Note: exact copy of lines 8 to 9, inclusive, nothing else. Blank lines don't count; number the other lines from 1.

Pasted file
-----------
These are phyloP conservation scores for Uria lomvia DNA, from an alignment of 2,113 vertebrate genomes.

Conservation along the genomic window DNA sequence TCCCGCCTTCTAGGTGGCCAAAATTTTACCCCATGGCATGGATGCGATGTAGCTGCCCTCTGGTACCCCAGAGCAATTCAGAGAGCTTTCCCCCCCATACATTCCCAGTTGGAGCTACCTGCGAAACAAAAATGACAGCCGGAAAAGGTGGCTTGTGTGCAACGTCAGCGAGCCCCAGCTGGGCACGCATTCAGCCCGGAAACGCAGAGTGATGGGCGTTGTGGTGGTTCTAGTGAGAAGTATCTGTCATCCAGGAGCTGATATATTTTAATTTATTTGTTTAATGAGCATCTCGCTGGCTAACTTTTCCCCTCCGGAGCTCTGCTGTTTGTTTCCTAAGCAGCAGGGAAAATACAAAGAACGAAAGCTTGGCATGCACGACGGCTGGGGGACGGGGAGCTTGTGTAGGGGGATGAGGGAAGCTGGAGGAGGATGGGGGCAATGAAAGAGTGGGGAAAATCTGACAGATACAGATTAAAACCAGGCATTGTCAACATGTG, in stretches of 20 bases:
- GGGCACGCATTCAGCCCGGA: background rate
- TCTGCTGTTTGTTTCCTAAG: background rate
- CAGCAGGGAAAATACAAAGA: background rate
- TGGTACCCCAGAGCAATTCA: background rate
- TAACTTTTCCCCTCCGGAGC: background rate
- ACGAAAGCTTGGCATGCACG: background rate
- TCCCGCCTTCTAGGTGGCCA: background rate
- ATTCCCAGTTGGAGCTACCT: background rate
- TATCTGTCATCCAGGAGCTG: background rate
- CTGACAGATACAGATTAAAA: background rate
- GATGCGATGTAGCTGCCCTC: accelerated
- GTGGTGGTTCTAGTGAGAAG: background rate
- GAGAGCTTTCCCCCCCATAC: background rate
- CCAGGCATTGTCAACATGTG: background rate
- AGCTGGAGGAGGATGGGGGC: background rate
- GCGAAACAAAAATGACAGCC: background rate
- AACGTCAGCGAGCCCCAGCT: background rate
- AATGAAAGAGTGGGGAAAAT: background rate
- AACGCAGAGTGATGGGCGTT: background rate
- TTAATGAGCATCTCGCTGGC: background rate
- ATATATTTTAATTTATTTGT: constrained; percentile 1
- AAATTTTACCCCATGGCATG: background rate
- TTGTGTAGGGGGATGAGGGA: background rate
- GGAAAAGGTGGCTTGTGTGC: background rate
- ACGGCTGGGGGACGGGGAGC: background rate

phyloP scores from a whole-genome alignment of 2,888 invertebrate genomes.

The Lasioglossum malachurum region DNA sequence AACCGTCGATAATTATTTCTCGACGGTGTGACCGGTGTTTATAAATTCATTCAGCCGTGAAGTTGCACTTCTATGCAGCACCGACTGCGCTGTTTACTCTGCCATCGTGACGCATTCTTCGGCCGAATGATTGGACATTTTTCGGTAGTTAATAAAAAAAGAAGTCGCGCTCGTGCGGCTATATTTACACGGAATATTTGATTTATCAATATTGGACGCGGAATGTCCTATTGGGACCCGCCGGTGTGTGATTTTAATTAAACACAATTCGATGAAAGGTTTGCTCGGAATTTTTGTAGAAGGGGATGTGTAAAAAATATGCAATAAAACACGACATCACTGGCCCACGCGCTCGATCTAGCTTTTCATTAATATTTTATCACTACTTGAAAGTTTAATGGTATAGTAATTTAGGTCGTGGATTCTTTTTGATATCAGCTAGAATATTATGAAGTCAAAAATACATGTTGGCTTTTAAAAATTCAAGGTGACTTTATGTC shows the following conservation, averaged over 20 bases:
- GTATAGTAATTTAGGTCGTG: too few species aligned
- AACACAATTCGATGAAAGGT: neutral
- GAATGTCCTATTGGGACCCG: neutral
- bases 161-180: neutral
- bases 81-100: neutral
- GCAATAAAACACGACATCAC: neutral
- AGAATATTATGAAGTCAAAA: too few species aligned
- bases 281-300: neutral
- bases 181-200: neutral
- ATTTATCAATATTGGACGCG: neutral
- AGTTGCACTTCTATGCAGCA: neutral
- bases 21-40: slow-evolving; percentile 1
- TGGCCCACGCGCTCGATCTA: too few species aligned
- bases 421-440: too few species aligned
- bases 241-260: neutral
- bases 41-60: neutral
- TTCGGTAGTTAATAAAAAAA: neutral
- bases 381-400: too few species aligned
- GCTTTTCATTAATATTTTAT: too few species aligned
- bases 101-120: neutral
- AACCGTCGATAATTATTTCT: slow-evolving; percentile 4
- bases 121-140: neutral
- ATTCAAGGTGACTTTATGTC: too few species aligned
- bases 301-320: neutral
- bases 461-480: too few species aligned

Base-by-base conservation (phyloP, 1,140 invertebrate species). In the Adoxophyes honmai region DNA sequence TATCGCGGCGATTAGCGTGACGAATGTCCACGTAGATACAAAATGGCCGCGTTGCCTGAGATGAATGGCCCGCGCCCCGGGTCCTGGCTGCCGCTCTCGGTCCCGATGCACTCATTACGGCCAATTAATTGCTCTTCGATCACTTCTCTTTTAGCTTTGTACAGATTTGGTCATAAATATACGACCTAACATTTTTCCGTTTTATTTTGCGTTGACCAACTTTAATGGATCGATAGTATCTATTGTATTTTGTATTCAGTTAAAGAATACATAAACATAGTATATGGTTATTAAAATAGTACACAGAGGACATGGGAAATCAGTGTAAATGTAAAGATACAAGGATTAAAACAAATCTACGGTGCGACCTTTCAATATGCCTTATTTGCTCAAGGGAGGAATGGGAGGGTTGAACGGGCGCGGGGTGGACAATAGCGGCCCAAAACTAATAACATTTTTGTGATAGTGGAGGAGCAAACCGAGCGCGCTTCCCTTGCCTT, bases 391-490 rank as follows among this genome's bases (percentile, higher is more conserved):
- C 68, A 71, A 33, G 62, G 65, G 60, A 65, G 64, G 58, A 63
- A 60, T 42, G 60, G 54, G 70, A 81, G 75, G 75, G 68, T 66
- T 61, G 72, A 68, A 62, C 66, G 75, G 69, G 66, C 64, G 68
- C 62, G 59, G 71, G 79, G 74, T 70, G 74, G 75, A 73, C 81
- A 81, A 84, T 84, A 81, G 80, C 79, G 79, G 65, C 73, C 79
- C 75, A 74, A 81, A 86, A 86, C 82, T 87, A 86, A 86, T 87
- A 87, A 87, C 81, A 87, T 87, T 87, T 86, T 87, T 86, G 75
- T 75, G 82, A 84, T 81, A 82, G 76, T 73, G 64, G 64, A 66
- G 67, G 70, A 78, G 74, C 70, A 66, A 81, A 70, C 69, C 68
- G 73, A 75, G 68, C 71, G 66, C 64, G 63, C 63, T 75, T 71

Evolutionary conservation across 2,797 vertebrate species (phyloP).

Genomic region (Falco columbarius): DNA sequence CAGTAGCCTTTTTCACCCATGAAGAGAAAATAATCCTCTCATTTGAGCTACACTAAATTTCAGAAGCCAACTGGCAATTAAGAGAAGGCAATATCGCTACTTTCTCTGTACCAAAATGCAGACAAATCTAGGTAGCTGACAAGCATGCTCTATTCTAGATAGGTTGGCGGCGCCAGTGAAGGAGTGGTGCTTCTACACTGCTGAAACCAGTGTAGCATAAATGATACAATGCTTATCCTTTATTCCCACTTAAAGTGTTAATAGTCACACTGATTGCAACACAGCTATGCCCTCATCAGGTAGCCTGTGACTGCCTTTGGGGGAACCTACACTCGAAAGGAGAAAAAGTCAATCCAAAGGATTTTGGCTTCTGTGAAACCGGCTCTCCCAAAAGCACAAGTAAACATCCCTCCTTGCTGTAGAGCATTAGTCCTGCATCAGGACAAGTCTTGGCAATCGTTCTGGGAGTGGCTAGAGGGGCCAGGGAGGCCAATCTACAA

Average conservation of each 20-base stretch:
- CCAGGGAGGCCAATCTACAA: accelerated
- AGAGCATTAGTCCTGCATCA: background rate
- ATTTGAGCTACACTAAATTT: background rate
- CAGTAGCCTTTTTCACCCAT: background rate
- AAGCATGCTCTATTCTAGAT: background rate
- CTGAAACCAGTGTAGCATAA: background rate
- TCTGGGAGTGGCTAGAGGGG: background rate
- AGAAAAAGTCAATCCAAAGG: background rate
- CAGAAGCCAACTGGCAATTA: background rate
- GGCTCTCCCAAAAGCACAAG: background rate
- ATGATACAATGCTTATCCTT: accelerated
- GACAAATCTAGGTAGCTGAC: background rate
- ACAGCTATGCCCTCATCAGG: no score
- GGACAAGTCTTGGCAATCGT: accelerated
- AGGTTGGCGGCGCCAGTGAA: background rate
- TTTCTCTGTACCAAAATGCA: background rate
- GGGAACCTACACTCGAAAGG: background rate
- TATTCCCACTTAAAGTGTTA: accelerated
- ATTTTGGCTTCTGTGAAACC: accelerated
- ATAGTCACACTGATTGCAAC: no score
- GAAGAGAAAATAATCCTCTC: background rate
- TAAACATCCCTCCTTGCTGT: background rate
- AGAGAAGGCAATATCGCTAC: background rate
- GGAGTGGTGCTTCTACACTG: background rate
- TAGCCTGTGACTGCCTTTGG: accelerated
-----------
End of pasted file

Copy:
- ACGAAAGCTTGGCATGCACG: background rate
- TCCCGCCTTCTAGGTGGCCA: background rate